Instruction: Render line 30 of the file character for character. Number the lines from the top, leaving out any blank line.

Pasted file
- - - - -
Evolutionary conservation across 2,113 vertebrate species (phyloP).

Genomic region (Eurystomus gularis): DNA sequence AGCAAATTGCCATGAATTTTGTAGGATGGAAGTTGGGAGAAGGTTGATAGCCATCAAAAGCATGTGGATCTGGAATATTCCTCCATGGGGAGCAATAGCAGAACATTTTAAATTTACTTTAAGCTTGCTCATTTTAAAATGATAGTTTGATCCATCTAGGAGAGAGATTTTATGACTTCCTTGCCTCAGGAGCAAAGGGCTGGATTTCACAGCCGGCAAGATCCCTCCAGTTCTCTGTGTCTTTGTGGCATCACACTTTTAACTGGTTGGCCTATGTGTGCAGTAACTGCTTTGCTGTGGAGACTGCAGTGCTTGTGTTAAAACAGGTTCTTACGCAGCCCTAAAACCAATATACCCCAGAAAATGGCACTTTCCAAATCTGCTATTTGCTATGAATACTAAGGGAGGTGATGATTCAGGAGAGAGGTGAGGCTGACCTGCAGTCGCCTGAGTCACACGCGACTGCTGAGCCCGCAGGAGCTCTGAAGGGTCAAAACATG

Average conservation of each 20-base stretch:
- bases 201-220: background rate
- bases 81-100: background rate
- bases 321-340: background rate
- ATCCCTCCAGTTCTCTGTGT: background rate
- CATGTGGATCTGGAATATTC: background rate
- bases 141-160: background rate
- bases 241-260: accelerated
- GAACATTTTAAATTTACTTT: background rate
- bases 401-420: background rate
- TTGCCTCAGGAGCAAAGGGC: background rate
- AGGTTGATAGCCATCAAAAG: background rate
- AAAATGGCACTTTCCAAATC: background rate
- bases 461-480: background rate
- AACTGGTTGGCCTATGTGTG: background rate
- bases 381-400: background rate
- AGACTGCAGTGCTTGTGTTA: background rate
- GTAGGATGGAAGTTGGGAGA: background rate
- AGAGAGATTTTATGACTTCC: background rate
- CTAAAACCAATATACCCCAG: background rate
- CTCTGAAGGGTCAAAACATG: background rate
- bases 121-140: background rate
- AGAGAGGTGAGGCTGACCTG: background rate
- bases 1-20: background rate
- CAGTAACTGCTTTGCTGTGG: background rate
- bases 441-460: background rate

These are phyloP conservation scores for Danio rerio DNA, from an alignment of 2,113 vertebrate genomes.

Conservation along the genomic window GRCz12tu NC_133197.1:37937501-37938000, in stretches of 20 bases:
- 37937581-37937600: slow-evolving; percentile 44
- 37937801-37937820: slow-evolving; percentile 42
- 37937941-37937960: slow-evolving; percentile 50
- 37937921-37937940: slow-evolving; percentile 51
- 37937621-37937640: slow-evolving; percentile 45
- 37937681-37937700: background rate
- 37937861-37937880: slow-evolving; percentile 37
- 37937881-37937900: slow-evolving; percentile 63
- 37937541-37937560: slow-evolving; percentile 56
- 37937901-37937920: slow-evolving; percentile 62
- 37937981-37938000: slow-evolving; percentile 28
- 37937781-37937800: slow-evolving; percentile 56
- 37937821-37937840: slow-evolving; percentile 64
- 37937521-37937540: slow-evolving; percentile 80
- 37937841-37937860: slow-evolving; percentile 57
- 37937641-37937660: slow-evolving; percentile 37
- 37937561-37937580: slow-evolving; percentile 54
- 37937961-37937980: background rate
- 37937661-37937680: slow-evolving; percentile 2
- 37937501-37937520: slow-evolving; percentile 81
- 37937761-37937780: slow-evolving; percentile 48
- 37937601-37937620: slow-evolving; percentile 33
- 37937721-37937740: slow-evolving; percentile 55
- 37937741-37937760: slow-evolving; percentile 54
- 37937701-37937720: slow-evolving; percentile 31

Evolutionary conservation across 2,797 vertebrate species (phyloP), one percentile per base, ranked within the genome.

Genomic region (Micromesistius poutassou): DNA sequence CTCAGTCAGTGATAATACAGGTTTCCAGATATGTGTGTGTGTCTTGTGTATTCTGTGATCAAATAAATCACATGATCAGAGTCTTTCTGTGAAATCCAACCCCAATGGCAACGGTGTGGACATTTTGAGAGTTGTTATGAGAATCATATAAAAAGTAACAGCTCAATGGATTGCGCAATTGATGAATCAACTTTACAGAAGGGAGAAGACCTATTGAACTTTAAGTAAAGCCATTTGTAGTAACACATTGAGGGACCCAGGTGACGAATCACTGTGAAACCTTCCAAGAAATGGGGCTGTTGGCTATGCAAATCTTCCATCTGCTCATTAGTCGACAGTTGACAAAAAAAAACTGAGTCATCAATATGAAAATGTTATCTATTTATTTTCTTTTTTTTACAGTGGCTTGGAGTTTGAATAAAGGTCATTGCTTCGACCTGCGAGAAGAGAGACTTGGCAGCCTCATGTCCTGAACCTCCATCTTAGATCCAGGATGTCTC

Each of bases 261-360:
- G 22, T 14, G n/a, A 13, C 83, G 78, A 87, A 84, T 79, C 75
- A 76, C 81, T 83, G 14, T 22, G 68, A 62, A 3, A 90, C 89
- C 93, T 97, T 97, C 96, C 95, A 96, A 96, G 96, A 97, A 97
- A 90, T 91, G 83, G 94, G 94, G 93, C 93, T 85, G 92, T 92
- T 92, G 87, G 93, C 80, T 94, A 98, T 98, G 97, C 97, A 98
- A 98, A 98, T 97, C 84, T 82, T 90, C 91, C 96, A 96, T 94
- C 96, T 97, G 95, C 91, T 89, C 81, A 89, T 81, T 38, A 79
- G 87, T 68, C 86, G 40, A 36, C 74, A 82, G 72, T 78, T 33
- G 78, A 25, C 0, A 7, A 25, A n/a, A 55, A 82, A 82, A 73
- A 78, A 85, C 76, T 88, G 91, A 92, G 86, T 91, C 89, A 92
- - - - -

Conservation along the genomic window GRCz12tu NC_133197.1:37937501-37938000, in stretches of 20 bases: